What a difference the details make!

Winner of Best of 2012 Before and After Dramatic Transformation

Winner of Best of 2012 Before and After Dramatic Transformation

Eve of Reduction: Free Seasonal E-Newsletter; Extra tips and wit on Facebook; Reduction Beauty on Pinterest ; The debut DIY lifestyle book (includes 10 upcycling tutorials); and the guide to creative streams of income ebook (only $2.99).

I’m Cristin Frank (AKA Eve). I love all things frugal and crafty. My mindset is always on upcycling, repurposing, reducing waste and saving money – and Eve of Reduction is my roadmap. You might also want to check out my book, "Living Simple, Free & Happy."

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17 Responses to 1920s Child’s Dresser Restoration

  1. Yana September 19, 2012 at 1:31 pm #

    awesome! well done!

  2. Julie Taylor September 19, 2012 at 1:38 pm #


  3. J&J September 19, 2012 at 1:46 pm #

    Gorgeous! So impressive-nice work with the attention to details. Thanks for sharing!

  4. twinoaksstudio September 19, 2012 at 1:50 pm #

    WOW!!! Your patience and determination paid off. Beautiful!

  5. Robby Johnson September 19, 2012 at 2:21 pm #

    Gorgeous! I love the paint + stain combo as well. This would be a fabulous bathroom vanity with a porcelain vessel sink, but only if it weren’t in such great functional shape. Well done!

    • Cristin419 September 21, 2012 at 4:38 pm #

      Thanks for the tip. I’m looking into doing the vessel sink with another piece I have.

  6. Linda September 19, 2012 at 5:59 pm #


  7. Alex September 19, 2012 at 6:53 pm #

    Came across you on Apartment Therapy and just want to commend you on your work. This is phenomenal.

    • Cristin419 September 21, 2012 at 4:39 pm #

      Alex, I appreciate you stopping by and taking the time to comment.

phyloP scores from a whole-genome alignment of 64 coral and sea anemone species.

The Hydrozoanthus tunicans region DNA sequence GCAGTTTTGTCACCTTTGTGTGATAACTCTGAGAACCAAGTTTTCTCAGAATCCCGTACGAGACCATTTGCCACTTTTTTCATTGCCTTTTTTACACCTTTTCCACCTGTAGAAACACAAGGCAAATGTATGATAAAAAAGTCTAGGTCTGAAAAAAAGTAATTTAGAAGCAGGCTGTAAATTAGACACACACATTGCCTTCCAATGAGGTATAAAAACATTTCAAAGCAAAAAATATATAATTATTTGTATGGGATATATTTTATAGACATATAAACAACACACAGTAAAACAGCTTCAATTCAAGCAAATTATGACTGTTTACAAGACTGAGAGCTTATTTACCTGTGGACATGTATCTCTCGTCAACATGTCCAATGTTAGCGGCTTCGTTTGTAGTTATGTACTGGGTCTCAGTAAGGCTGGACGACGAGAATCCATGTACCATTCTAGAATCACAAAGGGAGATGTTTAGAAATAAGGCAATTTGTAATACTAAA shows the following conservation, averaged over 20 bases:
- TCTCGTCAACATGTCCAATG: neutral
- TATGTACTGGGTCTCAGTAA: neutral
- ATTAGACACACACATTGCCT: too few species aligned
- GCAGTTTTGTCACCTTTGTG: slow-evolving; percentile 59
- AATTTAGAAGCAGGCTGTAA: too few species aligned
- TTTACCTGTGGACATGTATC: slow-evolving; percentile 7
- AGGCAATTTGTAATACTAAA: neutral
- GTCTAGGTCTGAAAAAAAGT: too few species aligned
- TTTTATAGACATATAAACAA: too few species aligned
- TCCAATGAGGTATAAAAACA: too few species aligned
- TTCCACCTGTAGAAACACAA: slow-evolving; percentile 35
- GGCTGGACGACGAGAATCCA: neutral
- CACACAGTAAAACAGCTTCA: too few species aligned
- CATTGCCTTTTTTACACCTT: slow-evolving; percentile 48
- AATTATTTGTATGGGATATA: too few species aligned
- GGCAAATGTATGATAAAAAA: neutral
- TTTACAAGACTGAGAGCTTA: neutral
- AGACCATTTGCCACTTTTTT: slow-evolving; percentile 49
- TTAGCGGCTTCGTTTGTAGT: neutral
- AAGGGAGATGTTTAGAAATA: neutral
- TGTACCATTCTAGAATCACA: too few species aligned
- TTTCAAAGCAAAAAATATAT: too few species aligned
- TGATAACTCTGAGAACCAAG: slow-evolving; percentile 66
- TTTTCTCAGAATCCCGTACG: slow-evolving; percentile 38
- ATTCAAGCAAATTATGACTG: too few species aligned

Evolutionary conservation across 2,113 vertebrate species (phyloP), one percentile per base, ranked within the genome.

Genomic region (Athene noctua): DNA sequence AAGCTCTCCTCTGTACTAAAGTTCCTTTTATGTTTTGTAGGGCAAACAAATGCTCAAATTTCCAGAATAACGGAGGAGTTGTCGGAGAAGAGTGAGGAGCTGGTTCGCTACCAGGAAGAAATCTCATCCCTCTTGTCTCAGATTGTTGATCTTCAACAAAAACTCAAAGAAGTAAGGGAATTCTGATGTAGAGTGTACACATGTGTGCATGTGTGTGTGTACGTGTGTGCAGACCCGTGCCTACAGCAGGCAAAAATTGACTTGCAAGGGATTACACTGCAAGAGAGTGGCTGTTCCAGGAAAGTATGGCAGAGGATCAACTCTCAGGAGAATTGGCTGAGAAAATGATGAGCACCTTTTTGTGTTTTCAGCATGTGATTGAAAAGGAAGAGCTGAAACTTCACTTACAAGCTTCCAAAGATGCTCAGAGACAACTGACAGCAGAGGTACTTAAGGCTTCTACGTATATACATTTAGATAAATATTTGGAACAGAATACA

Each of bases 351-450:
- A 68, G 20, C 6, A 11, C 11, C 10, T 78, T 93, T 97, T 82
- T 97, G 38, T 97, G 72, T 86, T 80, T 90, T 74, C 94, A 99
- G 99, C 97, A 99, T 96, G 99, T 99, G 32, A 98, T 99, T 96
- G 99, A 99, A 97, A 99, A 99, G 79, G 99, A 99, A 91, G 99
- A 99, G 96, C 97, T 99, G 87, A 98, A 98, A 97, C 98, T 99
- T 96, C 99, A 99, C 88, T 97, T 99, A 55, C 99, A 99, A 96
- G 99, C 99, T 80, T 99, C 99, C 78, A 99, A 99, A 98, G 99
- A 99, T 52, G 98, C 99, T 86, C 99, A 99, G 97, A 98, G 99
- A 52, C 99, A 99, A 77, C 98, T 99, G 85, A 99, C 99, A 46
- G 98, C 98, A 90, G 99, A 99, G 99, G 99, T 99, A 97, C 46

8. Angry Asian September 21, 2012 at 4:22 pm #

    this is beautiful! very professional looking.

    PS. your pinterest link in this post is not correct, i had to click on the link in your sidebar to find it. just wanted to let you know!

    • Cristin419 September 21, 2012 at 4:40 pm #

      Thank you! I just fixed the Pinterest link. Much appreciated.

  9. Nancy September 30, 2012 at 6:58 am #


    Did you do the paint first or the stain/varish first?

    • Cristin419 September 30, 2012 at 1:23 pm #

      Hi Nancy, I did the paint first. I felt it was easier to wipe the stain off the paint if went out of bounds. I masked off the edges when I did the paint and went freehand with the stain.

  10. committedgifts October 7, 2012 at 4:38 pm #

    Stunning! I’m impressed with your patience to do this. It was worth it!

  11. Kim January 14, 2013 at 4:34 pm #

    So the top has no finish coat! That is amazing. I love this piece and the knob change was genius.

  12. Alea Milham August 19, 2013 at 2:17 am #

    What an amazing job you did on your restoration project! The dresser looks wonderful!


  1. How to Sell on Craigslist and be Safe & Successful - August 6, 2013

    […] if you’re selling a restored dresser or something large that you cannot transport, and you need the buyer to come to your home, […]